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This is the only safe tool to use if lowering the gap on the new iridium tipped spark plugs
This plus a set of metric feeler gauges large enough to include individual arms for 22mm to 29mm needed to accurately measure the gap. Many inexpensive, small, feeler sets will NOT have these individual gauges.
Tool recommendation appreciated, and ordered. Question: I'm trying to source a feeler gauge set that includes the range you noted, but I'm having zero luck finding one. Any suggestions or links to an appropriate product?
TIA
 

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I would prefer to buy the plugs already at the required gap. This will ensure that I don’t mess it up. Is there a recommended place to buy them this way or does it cost more? I am just starting to look into this, sorry for the dumb questions.
Thanks
At noted earlier, Eurocompulsion is a good option for this. There may be others who will pre-gap and ship, but I've ordered them from EC and was happy with the service.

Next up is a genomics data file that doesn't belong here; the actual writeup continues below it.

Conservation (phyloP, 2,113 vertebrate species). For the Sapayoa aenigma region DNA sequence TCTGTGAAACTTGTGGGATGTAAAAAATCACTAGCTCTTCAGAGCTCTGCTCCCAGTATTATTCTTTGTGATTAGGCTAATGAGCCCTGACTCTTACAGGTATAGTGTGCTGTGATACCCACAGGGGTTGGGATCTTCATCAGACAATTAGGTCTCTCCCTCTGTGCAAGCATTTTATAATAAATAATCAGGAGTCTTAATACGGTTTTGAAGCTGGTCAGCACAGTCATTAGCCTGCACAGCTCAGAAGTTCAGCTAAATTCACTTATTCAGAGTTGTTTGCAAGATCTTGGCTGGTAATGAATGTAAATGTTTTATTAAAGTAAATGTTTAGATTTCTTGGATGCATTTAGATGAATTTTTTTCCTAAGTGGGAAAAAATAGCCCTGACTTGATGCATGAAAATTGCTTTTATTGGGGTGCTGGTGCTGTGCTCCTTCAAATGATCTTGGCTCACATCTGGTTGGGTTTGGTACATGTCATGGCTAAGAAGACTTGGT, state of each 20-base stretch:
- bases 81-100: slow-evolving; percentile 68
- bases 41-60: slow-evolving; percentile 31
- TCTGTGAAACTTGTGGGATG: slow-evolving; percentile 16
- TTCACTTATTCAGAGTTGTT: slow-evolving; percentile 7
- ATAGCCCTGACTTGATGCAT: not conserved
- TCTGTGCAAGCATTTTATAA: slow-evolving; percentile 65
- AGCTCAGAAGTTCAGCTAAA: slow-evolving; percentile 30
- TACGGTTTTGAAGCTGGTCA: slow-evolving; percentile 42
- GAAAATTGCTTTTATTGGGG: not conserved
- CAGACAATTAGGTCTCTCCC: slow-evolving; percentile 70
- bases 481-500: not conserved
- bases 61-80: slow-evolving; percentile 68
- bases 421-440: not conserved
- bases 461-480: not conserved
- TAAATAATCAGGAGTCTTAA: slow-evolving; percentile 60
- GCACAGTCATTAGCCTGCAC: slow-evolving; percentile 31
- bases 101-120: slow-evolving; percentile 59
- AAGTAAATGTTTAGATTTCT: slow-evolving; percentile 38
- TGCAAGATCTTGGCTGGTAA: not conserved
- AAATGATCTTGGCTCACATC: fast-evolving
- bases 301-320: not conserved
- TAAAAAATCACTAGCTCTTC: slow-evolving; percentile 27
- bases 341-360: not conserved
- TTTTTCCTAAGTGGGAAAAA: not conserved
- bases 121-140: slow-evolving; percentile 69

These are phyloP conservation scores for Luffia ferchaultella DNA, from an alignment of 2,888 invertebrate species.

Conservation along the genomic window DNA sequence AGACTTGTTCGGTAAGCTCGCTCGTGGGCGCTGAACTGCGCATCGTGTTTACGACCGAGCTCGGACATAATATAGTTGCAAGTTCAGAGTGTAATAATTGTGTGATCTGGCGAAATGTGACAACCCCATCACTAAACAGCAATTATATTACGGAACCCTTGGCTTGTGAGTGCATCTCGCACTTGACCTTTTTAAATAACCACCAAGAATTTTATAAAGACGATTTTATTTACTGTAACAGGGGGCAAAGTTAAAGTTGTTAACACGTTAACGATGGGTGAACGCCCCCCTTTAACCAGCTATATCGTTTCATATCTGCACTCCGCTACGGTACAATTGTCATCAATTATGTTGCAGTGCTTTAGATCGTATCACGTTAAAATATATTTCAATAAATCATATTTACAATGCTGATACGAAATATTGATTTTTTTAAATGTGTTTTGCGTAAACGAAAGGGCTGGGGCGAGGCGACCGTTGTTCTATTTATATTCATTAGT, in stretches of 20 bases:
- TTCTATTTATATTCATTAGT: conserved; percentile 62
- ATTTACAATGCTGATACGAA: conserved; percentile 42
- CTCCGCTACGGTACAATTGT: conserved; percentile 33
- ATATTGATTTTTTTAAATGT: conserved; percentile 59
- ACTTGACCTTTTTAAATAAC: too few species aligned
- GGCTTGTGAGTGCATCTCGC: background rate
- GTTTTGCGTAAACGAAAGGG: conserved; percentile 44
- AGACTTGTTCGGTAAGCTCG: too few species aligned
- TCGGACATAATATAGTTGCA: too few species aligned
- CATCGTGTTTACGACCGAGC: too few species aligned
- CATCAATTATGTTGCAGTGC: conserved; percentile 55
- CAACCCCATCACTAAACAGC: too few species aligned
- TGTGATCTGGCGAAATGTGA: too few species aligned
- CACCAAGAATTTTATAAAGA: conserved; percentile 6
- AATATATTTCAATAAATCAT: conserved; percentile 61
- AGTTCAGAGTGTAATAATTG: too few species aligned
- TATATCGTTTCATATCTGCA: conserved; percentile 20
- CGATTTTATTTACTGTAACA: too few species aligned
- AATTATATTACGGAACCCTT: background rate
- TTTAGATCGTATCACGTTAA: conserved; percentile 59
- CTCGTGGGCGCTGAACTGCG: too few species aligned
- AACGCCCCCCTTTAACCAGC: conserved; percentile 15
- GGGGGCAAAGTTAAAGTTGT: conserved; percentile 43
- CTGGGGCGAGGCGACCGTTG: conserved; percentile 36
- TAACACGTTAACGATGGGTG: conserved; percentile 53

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I’m not understanding where 22mm fits in when referring to spark plug gap. Did you mean .22mm? I thought I read everywhere it was .22-.24mm as spec.
 

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Call me old-fashioned but I never used any tools to set the gap other than a thick feeler guage to open up the gap a little if needed, or some hard object to tap the outer electrode against to close to gap. Maybe spark plugs these days can't take abuse like they used to? And has the fad for multiple electrodes gone away now? You could not easily reset the gap on those...
 

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Tool recommendation appreciated, and ordered. Question: I'm trying to source a feeler gauge set that includes the range you noted, but I'm having zero luck finding one. Any suggestions or links to an appropriate product?
TIA
Nickel Circle Metal Auto part Font

Hi Cal, this is what I use to check/set spark plug gaps: ok to use it to open gaps, you can use the tool you just ordered to close the gap. (As @azzura does, I just tap the outside electrode on my bench vise, gently, to close the gap. A bit crude, I suppose, but I cannot recall ever having damaged a plug this way). I prefer the tapered coin type gap gauge over the wire type, easy to use - just slide the taper along to find the gap measure and the small hole to open up the gap. I find it is easy to damage the fine center electrodes with the wire types, esp. if you get careless. Google "Champion CT-481 spark plug gap tool" to find them for sale online - cheap, about $5 or less, available from Walmart, e-bay, parts stores, etc. Best, s.